Under the circumstances in this case, the mediator’s completion of the certificate of acknowledgment was sufficiently timely so as to be legally valid and the agreement is not rendered invalid or void by that lapse of time. The husband’s motions to declare the separation agreement null, void and of no legal effect were denied, without motion costs.

Comment: Common sense and substance over form prevailed.

However, the steps required by the Executive Order add another layer of assurance. Not only must the notary receive the signed document electronically the day it is signed, but the notary must send it back to the parties. Then, the parties must send back to the notary both the original and the document with the notarized signature they received (electronically) from the notary. When the notary then receives both documents together, the notary can sign the acknowledgment on the original after validating that the original document that will bear now the notary’s original signature is the very same document he witnessed the parties sign.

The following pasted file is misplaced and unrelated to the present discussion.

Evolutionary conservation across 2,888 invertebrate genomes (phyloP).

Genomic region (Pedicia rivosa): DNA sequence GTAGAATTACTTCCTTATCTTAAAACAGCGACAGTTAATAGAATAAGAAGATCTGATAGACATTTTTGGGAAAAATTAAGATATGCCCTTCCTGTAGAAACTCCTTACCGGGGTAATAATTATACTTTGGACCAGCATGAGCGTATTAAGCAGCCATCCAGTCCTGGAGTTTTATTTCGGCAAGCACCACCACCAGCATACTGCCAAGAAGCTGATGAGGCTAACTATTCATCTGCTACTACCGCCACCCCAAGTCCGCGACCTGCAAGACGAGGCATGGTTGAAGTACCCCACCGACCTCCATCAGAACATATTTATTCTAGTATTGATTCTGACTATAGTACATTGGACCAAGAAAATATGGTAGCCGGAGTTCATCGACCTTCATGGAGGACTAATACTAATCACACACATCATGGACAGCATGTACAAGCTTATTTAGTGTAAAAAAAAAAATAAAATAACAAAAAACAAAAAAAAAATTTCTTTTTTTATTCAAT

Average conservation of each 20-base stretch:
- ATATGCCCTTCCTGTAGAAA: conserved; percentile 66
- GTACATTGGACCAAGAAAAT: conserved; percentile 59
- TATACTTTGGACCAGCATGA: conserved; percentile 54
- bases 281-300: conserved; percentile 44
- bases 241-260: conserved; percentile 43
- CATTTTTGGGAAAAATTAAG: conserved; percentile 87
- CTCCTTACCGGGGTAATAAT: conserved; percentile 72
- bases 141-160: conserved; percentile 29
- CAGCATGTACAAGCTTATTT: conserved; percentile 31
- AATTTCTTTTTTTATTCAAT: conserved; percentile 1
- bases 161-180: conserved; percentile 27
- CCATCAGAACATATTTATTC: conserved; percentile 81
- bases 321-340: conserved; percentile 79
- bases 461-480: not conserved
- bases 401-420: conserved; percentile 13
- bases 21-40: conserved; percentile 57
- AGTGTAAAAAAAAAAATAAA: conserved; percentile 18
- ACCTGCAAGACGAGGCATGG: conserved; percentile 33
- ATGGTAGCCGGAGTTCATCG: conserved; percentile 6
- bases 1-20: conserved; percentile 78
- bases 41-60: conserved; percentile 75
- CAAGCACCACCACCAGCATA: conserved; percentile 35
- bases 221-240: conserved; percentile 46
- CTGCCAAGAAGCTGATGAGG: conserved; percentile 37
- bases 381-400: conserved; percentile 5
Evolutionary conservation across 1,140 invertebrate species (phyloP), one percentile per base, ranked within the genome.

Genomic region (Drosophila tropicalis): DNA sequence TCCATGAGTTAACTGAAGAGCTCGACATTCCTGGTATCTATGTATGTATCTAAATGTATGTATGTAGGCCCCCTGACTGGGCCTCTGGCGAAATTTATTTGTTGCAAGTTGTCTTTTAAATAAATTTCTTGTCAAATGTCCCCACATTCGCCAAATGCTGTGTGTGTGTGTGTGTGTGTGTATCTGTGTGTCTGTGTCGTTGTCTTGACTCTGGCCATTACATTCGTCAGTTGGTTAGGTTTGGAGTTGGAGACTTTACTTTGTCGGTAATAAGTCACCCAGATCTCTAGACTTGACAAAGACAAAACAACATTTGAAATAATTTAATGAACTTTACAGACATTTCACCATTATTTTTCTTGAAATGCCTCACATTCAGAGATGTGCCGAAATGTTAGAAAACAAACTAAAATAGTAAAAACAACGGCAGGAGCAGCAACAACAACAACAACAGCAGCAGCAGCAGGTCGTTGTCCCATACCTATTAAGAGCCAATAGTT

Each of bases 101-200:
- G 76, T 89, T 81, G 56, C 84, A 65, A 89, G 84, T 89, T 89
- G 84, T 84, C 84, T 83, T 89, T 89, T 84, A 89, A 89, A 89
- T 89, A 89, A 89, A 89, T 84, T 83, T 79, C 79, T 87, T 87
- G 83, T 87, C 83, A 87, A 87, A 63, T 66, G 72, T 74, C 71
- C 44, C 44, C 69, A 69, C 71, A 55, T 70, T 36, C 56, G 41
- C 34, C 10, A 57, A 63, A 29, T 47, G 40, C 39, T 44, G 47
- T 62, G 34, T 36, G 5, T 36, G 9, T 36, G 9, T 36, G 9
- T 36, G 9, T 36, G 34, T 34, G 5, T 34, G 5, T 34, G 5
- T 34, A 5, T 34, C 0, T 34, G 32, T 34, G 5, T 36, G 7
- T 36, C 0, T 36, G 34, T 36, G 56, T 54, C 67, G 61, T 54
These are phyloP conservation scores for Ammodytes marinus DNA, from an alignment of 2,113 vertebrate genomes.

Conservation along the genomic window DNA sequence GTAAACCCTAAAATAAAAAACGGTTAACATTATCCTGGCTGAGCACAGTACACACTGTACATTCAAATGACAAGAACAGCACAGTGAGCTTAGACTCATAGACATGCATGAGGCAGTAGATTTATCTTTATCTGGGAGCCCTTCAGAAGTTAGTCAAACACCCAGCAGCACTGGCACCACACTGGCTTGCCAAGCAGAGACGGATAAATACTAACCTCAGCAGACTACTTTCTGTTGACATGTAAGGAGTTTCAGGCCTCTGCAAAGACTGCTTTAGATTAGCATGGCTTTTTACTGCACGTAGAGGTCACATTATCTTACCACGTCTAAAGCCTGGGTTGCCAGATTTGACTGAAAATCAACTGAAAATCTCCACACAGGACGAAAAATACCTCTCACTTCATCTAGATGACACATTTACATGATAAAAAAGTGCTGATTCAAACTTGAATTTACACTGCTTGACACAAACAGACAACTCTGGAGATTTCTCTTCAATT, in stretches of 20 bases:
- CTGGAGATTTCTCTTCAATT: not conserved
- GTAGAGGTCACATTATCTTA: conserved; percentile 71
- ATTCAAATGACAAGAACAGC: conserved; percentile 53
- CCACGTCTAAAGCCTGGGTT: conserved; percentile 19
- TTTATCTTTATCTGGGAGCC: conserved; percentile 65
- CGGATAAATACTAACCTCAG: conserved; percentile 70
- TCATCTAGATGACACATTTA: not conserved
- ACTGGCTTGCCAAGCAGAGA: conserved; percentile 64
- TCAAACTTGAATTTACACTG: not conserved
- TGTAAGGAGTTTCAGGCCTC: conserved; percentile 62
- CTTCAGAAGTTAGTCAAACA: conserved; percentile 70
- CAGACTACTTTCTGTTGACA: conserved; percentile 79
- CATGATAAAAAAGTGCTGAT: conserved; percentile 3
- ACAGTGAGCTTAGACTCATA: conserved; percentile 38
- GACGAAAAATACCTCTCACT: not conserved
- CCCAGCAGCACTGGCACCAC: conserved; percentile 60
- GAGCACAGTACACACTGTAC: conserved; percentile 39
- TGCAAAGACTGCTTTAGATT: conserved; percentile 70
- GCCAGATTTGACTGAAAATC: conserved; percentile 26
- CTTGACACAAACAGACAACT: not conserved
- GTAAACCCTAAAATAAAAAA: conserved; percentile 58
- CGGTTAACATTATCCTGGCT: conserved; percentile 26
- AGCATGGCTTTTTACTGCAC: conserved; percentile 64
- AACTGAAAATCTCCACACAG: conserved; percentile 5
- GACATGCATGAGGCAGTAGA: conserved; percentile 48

Here, those extra steps were missing. They could have been substantially done. The parties could have mailed a copy of the signed agreement to the mediator, who would then notarize the copy of the agreement and send it back to the parties. Then, as required, the parties could send back to the notary the original and the copy with the notarized signatures.

Alternatively, in another Zoom session, the mediator could have shown the parties the original agreement he had received in the mail and have them, over Zoom, acknowledge their signatures. Here, the parties did not dispute that the document the mediator signed was the same document they signed in the earlier Zoom session with the mediator.

Barrett D. Mack, of Mack & Associates, PLLC, of Albany, represented the wife. Rose T. Place, Esq., of Lake Placid, represented the husband.